Anatomically, the distal tibia and fibula are tightly linked by four syndesmotic ligaments, and the distal fibula is further enhanced by the lateral ankle ligament complex . While using the fibular notch approach, the ATFL is the only possible ligament that sometimes needs to be cut off for sufficient exposure of the surgical field. The other ligaments, including the PITFL, the CFL and the PTFL, which extend obliquely from anterior-lateral to posterior-medial, are very unlikely to be involved in the original injury (less than 10% involved) [29, 30] and will not be obstacles to the intraoperative lateral rotation of the distal fibula. Typically, the AL approach is widely used in fractures involving the anterolateral components of the distal tibia with good visualization, and the PL approach is more advantageous for the treatment of posterior column and Volkmann fragments. The fibular notch approach is a combination of the two and has both advantages. As the fibula is rotated posteriorly, an anterior interval similar to but broader than that in the AL approach can be obtained. With the first temporary reduction of the fibula, the same posterior interval as is achieved in the traditional PL approach can be achieved. Of particular significance, it is convenient to retract the distal fibula again to open the syndesmosis to examine the articular fragments and the articular surface in suspicious patients without blocked visualization due to the reduced and temporarily fixed fragments at the articular margins . The posterior-anterior-posterior process of retracting the distal fibula and the “second look” technique have the advantage of avoiding the embarrassment caused by uneven articular surfaces on postoperative CT scans. It should be noted that the two intervals in the fibular notch approach are not equally effective. The posterior interval is essentially designed to assist the anterior interval for facilitating fixation from the posterior to the anterior direction. Therefore, although the incision is located at the posterior border of the fibula rather than at the traditional midway point between the Achilles tendon and lateral malleolus , it is not difficult to complete manipulation behind the ankle.
To our knowledge, four similar incisions or approaches have been described in prior articles. The first is the transfibular approach used for ankle arthrodesis . It is also a real approach that completely exposes the fibular notch, and the distal fibula is completely or partially amputated rather than temporarily removed. The second is the trans-fibular-fracture approach described by Gonzalez TA for fixation of ankle fractures . In this approach, all manipulations of distal tibial exploration and reduction are performed through the fracture line of the fibula. It is not suitable for low fibula tip fractures (Weber A ankle fractures) or high-level transverse fibular fractures, and the fibular notch is not exposed. The third is an oblique incision that was introduced by Niall P et al  in 2016 for simultaneous open reduction and internal fixation of the posterior malleolus and anterior syndesmosis. The authors fixed posterior malleolar fractures via the window between the peroneal tendons and the posterior aspect of the fibula and explored anterior syndesmosis via dissection anterior to the fibula. The authors also did not mention the exposure of the fibular notch. The last is a case report published in January 2019 during the follow-up of our case . The authors used almost the same approach as ours to treat a tibial pilon fracture where only the lateral part of the distal tibia was affected. The incision was made along the anterior border of the fibula, and the distal fibula was retracted posteriorly to explore the lateral aspect of the tibial pilon. Unlike us, the author did not make a posterior interval to address the posterior ankle fracture, nor did they show the posterior-anterior-posterior shift of the distal fibula or utilize the “second look” technique, while these manipulations are of paramount importance for the observation of complex intra-articular fractures. In addition, the authors did not describe the ATFL closely related to the retracted fibula.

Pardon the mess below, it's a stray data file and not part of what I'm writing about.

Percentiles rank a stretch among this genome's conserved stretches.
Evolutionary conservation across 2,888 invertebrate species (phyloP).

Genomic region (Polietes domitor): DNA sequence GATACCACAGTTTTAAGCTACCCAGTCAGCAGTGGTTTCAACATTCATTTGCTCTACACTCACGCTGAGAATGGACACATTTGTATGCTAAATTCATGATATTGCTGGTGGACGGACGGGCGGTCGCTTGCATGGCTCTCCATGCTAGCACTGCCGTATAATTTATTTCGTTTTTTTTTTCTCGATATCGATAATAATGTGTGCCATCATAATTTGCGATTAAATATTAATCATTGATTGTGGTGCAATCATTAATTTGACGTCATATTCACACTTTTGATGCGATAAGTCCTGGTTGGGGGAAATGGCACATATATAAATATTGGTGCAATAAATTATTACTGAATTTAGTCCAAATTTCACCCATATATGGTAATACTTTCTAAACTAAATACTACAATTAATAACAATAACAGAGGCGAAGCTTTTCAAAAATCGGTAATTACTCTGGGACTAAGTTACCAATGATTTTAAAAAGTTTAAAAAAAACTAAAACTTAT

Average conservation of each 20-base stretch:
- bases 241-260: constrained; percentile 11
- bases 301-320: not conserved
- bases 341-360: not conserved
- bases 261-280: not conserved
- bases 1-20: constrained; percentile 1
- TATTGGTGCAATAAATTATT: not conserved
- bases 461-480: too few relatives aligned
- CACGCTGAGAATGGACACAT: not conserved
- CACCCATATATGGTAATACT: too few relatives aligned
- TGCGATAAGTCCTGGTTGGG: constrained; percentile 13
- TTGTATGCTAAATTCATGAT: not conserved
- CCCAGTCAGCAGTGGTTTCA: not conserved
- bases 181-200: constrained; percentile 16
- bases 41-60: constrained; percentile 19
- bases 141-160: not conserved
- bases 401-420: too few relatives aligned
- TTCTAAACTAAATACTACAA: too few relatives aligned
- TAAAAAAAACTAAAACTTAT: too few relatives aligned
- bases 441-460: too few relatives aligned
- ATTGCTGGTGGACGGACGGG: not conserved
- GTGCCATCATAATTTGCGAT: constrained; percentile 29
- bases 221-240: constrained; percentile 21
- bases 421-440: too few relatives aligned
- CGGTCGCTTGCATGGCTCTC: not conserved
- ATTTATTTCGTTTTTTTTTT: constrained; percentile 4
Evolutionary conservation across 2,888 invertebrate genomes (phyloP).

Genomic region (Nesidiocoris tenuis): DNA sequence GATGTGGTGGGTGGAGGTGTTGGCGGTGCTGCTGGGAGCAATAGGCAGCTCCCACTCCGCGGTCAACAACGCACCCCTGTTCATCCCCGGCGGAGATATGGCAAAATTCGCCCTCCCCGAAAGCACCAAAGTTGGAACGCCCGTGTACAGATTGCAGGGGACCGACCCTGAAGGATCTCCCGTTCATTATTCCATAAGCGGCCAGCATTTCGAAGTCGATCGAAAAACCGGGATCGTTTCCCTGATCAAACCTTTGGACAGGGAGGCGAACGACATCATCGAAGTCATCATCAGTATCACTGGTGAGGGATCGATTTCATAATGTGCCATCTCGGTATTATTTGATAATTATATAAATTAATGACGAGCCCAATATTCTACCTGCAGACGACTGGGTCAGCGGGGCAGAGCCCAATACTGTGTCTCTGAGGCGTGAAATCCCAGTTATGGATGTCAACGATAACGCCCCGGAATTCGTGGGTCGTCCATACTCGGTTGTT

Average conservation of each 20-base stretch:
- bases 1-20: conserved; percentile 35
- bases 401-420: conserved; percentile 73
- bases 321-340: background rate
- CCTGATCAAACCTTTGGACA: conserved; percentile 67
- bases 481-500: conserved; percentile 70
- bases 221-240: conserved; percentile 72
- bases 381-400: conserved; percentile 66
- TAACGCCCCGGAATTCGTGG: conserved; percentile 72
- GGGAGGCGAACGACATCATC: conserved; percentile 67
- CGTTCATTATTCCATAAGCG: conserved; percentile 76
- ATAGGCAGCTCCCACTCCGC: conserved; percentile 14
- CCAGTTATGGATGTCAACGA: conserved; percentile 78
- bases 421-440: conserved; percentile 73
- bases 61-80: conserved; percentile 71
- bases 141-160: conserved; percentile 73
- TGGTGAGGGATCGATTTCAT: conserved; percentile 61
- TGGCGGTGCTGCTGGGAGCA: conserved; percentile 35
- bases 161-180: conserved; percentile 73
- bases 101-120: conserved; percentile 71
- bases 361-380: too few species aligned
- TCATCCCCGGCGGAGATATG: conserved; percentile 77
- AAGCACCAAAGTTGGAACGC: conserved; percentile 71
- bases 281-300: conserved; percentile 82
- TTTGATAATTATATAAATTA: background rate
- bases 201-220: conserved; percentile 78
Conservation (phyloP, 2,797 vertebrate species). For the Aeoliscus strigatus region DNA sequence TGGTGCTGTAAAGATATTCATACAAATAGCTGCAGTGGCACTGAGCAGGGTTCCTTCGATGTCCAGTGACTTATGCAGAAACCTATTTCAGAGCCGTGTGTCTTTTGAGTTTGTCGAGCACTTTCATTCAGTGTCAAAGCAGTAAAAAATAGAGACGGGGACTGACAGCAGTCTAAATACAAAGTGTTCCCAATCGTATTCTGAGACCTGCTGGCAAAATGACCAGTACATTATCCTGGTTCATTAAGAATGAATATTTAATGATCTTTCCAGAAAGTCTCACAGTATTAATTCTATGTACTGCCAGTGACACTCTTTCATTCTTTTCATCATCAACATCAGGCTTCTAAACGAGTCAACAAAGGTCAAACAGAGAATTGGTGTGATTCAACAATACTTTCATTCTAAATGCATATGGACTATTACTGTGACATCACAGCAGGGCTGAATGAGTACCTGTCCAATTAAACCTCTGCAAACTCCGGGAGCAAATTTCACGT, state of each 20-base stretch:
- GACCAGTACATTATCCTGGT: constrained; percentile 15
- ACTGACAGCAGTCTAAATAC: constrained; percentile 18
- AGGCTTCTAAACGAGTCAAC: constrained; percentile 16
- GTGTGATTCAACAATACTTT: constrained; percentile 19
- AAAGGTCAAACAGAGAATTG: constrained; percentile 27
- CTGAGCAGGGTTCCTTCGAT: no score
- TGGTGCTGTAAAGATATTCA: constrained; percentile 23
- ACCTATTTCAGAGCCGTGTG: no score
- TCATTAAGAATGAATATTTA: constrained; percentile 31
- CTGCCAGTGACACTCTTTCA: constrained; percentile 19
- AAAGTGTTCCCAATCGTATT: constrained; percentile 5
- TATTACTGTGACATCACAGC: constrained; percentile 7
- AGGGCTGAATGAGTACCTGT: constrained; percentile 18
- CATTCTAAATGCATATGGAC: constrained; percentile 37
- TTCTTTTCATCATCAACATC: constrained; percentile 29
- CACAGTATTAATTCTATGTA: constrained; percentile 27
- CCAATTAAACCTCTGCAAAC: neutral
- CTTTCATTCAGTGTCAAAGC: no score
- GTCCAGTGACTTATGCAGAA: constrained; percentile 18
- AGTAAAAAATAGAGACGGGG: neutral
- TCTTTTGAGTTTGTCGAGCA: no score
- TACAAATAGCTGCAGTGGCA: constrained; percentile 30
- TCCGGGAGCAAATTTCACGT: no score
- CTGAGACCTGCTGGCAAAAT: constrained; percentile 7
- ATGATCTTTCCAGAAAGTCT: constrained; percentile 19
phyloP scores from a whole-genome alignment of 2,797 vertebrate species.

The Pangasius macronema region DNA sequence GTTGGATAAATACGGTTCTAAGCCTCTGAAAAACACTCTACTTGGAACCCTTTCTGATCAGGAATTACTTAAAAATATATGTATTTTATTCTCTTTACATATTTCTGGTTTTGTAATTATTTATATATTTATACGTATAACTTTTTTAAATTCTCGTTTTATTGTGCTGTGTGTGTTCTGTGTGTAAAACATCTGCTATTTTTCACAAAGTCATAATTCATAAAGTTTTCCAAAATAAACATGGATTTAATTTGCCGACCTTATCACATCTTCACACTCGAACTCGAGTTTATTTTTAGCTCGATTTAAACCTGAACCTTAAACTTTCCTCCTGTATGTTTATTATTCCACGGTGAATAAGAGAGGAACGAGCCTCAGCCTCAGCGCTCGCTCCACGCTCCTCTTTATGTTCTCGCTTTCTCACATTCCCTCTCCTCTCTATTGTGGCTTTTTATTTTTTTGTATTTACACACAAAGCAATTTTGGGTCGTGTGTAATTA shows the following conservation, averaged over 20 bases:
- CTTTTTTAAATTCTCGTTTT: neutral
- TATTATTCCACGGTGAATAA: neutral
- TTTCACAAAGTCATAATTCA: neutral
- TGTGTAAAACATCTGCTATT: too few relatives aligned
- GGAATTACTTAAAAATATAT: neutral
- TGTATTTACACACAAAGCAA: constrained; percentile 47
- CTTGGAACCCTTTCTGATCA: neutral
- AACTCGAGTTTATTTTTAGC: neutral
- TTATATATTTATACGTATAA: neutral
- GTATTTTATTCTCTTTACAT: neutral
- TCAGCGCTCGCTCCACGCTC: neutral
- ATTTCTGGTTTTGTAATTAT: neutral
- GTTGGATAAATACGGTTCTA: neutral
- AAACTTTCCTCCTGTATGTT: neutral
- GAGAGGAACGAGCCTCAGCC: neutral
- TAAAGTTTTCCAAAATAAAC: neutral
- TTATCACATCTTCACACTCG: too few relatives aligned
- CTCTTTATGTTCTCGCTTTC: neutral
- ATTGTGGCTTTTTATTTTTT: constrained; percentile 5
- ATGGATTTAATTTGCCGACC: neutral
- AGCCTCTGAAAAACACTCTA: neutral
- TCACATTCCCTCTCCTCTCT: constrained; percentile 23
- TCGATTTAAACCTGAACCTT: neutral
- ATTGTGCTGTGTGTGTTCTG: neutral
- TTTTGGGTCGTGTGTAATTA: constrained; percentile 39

The vast majority of patients in the study achieved satisfactory results after a relatively short-term follow-up, without severe PTOA. Except for anatomical reduction of the tibial articular fragments in the present study, accurate reduction of both the fibular fracture and the syndesmosis were considered to be other important factors associated with good functional recovery. The restoration of lateral malleolar length is of paramount importance for optimal efficacy [34, 35]. With the direct visualization of the fibular notch approach, shortening and rotation of the fibula and occult mismatch of the inferior tibiofibular syndesmosis can be avoided effectively. However, four patients with falling injuries still had mild PTOA, which might be related to the original injury of the articular cartilage, and this relatively short follow-up time still needs to be further extended to increase reliability. Overall, a low rate of soft tissue complications was presented in our study, except for one patient with crushed soft tissue who had delayed wound healing and superficial infection, which supported the idea that a single incision had a lower risk of soft tissue complications.
We acknowledge that the fibular notch approach has some drawbacks. It has fewer indications and is not a conventional approach. It can only be considered when comminuted tibial plafond fractures are combined with fibular fractures and distal tibiofibular syndesmosis injuries, that is, specific Weber type C fractures caused by axial load and rotational force are more likely to be associated with the indications. Additionally, except in a few patients in which the ATFL was broken in the original injury, the ATFL was cut off, which may potentially have increased the tendency for postoperative ankle instability. Interestingly, with the soft tissue being repaired carefully, 4 patients in the present study complained of slight ankle stiffness and no one complained of ankle instability. Perhaps it is the same as cutting off the CFL in an extensive lateral approach to a calcaneal fracture, which is not prone to postoperative instability due to soft tissue contracture and scarring.